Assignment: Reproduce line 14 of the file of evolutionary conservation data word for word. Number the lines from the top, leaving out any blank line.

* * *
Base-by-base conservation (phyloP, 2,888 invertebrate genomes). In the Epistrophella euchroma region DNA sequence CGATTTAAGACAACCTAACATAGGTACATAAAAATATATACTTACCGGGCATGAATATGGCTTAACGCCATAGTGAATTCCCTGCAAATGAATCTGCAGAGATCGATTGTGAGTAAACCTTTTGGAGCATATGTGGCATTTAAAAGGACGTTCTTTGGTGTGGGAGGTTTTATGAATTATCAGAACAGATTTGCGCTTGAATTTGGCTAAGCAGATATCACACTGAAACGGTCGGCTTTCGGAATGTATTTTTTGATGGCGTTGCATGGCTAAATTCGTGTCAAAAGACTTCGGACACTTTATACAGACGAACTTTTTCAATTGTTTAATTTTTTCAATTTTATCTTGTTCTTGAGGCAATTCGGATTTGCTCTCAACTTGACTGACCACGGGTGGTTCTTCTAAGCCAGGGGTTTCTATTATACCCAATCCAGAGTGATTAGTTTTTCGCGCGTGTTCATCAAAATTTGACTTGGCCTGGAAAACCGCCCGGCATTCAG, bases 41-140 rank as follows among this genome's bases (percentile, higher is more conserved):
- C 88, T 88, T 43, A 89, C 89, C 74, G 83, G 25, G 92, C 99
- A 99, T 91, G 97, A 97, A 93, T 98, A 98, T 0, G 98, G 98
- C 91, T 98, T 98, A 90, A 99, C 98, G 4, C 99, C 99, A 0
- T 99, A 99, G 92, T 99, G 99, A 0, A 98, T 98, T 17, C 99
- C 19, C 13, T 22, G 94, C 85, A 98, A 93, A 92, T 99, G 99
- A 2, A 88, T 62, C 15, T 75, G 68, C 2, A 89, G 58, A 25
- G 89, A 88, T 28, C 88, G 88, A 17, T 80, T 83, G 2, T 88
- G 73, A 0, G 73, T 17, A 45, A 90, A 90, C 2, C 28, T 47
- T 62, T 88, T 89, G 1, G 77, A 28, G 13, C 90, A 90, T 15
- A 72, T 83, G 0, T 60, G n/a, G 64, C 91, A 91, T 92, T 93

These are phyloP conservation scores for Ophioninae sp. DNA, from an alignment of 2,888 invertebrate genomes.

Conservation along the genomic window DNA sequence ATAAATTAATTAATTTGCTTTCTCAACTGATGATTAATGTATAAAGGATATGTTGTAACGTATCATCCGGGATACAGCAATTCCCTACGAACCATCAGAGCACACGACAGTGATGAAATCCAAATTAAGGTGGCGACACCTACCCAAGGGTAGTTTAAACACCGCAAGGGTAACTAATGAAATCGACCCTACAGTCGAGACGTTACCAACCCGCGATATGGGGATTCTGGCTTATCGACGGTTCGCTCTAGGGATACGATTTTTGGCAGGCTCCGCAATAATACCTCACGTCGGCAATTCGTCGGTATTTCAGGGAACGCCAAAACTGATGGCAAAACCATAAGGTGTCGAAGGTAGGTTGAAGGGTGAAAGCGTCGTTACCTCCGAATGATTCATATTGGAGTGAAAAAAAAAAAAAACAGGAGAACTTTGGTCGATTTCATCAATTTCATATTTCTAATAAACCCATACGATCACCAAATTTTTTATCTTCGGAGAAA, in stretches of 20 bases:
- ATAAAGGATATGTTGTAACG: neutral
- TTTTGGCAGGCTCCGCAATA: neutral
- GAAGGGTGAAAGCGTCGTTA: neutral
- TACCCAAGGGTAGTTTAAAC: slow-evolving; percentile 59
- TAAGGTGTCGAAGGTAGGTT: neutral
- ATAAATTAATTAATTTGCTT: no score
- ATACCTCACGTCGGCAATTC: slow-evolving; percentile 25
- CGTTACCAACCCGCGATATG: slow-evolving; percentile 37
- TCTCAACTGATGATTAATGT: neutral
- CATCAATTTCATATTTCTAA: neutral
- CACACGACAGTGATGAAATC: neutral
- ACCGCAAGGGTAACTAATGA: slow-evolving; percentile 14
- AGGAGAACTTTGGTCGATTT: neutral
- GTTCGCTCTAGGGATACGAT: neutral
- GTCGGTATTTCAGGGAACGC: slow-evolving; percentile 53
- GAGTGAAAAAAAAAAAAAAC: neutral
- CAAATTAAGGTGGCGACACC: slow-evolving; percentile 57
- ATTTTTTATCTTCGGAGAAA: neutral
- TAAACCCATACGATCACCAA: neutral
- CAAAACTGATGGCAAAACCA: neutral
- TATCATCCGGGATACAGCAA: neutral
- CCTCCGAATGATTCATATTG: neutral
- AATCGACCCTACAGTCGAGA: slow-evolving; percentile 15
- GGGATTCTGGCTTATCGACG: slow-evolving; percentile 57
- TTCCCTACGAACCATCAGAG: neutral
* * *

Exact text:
- ATAAAGGATATGTTGTAACG: neutral